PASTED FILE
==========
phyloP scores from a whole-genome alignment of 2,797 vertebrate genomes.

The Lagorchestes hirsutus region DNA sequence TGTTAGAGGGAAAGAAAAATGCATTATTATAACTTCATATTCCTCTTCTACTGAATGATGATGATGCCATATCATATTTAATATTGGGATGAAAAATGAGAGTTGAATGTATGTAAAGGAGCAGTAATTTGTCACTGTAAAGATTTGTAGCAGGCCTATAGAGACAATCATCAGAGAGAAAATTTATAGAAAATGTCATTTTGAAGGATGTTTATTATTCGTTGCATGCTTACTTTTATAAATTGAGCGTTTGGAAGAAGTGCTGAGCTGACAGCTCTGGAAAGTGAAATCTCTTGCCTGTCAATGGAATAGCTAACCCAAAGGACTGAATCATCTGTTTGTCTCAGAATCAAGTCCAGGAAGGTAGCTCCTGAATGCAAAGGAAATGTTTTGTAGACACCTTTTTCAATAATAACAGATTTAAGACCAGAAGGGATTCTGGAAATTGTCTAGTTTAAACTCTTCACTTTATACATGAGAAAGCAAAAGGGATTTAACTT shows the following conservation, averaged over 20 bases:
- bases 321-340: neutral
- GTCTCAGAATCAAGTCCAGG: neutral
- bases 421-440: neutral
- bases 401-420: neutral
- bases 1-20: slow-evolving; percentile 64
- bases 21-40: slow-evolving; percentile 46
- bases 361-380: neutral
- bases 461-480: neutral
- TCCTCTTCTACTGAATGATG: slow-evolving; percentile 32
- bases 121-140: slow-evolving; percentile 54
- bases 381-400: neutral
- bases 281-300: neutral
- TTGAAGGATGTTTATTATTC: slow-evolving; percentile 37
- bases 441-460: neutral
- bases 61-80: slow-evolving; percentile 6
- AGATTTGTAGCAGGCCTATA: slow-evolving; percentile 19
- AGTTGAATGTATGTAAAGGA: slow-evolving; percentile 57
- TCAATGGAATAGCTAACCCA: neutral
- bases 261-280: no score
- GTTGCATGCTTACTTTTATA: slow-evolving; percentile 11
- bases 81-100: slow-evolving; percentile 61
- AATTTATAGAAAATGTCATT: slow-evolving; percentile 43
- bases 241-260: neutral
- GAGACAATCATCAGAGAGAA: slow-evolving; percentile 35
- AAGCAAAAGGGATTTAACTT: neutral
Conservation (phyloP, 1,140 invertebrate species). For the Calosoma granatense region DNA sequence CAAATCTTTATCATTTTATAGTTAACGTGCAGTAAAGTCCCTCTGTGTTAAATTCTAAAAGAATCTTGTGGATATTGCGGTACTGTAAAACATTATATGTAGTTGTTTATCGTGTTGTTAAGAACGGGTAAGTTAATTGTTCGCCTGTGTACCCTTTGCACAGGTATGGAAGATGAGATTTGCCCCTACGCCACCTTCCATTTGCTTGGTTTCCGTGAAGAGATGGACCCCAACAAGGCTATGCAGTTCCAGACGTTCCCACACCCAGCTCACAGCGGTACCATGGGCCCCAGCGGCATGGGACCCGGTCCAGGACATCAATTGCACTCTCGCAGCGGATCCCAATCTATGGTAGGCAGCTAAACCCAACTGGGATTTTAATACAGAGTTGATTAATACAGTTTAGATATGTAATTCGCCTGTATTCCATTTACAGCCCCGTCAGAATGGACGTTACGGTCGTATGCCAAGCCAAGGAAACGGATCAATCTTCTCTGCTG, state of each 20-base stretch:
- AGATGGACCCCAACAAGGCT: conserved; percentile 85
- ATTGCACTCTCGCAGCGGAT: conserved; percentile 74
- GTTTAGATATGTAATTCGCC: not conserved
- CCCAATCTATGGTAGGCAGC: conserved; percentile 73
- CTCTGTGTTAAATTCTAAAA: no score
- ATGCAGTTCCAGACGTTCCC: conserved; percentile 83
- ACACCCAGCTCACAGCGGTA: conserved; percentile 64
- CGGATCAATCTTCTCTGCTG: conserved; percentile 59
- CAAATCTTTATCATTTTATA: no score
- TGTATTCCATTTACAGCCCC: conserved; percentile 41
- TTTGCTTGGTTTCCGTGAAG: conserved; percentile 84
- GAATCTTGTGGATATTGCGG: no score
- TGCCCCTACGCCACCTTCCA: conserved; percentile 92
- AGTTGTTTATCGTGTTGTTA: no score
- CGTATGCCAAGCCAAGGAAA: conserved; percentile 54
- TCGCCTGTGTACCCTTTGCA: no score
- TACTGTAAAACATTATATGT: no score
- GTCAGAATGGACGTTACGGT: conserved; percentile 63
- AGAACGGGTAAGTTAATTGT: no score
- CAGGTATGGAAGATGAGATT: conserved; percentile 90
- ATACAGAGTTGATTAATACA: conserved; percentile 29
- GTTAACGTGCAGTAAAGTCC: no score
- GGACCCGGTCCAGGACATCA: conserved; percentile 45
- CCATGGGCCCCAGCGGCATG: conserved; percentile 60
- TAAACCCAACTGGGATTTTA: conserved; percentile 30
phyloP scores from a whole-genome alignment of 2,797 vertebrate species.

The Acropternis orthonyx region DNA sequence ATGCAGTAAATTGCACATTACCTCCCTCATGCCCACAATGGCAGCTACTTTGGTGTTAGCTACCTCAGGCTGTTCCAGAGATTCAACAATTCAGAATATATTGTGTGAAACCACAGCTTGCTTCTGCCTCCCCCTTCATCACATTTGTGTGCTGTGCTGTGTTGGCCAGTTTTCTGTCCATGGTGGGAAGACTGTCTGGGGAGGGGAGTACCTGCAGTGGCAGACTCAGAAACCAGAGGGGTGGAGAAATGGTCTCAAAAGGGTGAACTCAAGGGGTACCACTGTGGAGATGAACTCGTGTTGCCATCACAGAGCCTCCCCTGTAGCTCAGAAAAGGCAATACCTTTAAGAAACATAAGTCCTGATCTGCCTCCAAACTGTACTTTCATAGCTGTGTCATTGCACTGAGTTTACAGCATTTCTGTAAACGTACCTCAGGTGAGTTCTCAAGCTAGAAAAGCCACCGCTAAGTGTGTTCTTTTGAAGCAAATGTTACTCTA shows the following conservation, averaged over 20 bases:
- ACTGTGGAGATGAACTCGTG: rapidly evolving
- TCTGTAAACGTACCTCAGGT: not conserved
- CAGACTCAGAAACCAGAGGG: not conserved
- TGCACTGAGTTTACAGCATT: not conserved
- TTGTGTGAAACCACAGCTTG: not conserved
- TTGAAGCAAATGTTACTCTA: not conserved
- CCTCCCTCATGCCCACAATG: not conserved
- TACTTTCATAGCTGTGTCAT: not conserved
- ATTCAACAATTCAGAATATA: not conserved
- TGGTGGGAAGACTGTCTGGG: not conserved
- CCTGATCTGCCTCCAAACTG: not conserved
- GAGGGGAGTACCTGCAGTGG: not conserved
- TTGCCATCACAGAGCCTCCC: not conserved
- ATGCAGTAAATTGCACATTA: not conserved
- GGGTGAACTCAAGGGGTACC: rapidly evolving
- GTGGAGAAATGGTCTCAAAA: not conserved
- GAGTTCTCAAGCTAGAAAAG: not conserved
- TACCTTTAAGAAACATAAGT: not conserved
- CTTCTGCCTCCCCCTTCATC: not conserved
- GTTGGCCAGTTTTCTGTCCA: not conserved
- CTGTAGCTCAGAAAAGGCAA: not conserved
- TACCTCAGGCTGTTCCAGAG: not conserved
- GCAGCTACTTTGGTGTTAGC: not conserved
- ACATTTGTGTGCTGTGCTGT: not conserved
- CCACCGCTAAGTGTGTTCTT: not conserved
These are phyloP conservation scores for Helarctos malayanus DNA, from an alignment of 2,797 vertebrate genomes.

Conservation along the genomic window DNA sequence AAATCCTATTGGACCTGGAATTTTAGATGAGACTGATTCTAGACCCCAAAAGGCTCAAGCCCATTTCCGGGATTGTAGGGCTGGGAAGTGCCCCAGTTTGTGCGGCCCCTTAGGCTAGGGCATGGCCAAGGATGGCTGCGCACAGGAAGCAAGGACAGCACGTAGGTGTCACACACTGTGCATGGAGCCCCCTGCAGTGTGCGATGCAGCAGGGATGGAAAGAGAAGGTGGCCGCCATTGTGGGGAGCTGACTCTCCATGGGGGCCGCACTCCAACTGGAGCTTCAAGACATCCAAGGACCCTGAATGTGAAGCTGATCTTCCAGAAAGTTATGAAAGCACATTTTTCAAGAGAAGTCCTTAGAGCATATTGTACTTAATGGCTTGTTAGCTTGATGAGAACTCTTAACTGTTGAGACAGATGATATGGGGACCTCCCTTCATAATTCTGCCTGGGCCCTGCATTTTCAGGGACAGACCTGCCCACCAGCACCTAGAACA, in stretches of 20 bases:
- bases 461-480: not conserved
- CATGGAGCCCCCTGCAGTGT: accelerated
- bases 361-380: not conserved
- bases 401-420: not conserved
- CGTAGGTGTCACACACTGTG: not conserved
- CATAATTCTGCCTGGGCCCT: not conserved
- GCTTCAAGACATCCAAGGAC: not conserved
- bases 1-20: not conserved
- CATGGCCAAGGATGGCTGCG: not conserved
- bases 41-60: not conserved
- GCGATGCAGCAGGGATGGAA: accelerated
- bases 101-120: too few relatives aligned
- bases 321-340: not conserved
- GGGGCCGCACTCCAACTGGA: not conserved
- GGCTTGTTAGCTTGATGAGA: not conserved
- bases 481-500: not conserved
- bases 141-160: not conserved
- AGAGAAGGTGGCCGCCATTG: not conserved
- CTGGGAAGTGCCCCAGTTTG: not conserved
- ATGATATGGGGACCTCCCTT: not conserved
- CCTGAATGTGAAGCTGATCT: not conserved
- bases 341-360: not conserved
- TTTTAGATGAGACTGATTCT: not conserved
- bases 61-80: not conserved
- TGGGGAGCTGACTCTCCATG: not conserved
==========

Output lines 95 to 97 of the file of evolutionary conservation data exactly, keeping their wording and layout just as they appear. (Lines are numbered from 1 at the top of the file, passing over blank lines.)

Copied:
- bases 321-340: not conserved
- GGGGCCGCACTCCAACTGGA: not conserved
- GGCTTGTTAGCTTGATGAGA: not conserved